By Marian Turner

Attaching chemotherapy drugs to small particles called nanodiamonds can make the drugs more effective, according to a study published this week in Science Translational Medicine.

Anticancer drugs tend to become ineffective because cancer cells quickly pump them out before they have had time to do their work. This kind of drug resistance accounts for 90% of treatment failure in malignant cancer.

Nanodiamonds -- carbon-based particles 2-8 nanometres in diameter with a truncated octahedral structure that gives it multiple facets not unlike a diamond's -- overcome this problem because the cellular transport proteins that usually pump the drug out of the cell can't carry them. The drug therefore stays inside the cell.

Dean Ho, a biomedical engineer from Northwestern University in Evanston, Illinois, who led the study, says that the surface chemistry of nanodiamonds is what makes them special. The diamonds' facet surfaces possess differing properties, such as electrical charge. So a drug could be attached to one neutral surface, for example, while another facet retains an electrostatic charge, allowing the nanodiamond to disperse in fluids. Theoretically, nanodiamonds could be loaded with both a drug and an agent to target cancer cells, although the team have not yet done this.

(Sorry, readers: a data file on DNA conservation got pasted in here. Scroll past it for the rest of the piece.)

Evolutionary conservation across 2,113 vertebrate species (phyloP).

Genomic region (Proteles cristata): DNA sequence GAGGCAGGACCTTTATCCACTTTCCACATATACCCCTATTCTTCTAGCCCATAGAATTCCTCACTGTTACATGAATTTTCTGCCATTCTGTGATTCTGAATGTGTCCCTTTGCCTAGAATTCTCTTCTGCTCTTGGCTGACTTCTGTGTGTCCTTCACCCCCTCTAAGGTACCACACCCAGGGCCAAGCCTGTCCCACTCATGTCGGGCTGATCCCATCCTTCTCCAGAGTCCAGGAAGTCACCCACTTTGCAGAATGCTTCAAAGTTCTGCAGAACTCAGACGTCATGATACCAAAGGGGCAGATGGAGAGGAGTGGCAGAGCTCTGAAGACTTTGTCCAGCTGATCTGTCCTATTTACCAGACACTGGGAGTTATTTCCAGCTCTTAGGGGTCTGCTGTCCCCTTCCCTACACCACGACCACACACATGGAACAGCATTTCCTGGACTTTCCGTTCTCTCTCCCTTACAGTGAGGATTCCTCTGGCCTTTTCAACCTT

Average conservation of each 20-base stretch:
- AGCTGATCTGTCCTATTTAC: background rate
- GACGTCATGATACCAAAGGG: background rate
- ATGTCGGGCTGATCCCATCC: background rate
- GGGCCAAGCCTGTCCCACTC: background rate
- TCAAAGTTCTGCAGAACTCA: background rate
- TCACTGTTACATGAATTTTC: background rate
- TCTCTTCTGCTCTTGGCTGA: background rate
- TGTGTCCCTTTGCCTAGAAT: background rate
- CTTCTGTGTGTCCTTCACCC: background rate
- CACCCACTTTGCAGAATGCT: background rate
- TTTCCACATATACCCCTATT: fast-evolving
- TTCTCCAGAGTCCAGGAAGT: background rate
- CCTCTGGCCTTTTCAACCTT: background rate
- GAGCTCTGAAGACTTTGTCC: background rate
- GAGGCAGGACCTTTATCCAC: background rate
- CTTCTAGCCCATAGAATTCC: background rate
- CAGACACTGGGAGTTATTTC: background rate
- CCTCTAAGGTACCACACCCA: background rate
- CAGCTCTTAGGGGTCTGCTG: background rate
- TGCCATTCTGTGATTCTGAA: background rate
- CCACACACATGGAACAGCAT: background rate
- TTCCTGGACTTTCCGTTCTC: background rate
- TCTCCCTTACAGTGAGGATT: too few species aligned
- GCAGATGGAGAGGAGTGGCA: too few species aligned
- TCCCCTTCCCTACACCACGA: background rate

Other nanoparticles, such as synthetic polymers made from PLGA (poly(lactic-co-glycolic acid)), are already in clinical use for drug delivery, but they do not have this inbuilt surface versatility.

Cheap and non-toxic

Nanodiamonds are non-toxic and don't cause inflammation. They are also cheap to produce in large quantities, says Ho. "The first idea for nanodiamonds was to use them as friction agents in the car industry."

Scientists from Ho's group attached the anticancer drug doxorubicin to nanodiamonds. They treated mice with liver tumours with either this compound or with doxorubicin alone, and checked levels of the drug in the tumours two days later. They found that doxorubicin levels were ten times higher in mice treated with the nanodiamond compound compared with mice given doxorubicin alone, and remained high for seven days. The tumours of mice receiving nanodiamond-doxirubicin also shrank more and the mice survived longer.

Ho's group then put the nanodiamonds to a tougher test -- using a model of breast cancer which is highly resistant to doxorubicin. The nanodiamond-doxirubicin compound worked better there too. Strikingly, the nanodiamonds also reduced the toxicity of the drug by releasing it more slowly. Doses that would have killed mice if given as free drug did not even cause them to lose weight when the drug was carried on nanodiamonds.

But the concept of using nanodiamonds for drug delivery is still in its infancy. "No one has used them in humans yet," cautions Robert Langer, a drug-delivery biochemist at Massachusetts Institute of Technology in Cambridge. "I'd like to see a really significant advantage over materials already in use that are approved by the Food and Drug Administration."

Bioengineer Tim Deming from the California NanoSystems Institute at the University of California, Santa Barbara, thinks that the concept might need refining. "Synthetic polymers have reproducible properties and composition, and we can fine-tune the structures," he points out.

The process of generating nanodiamonds is more crude. "It's like detonating TNT and then doing a lot of purification," says Deming. Further polishing of the nanodiamond production process might be necessary if they are to be used for human therapeutics, he says.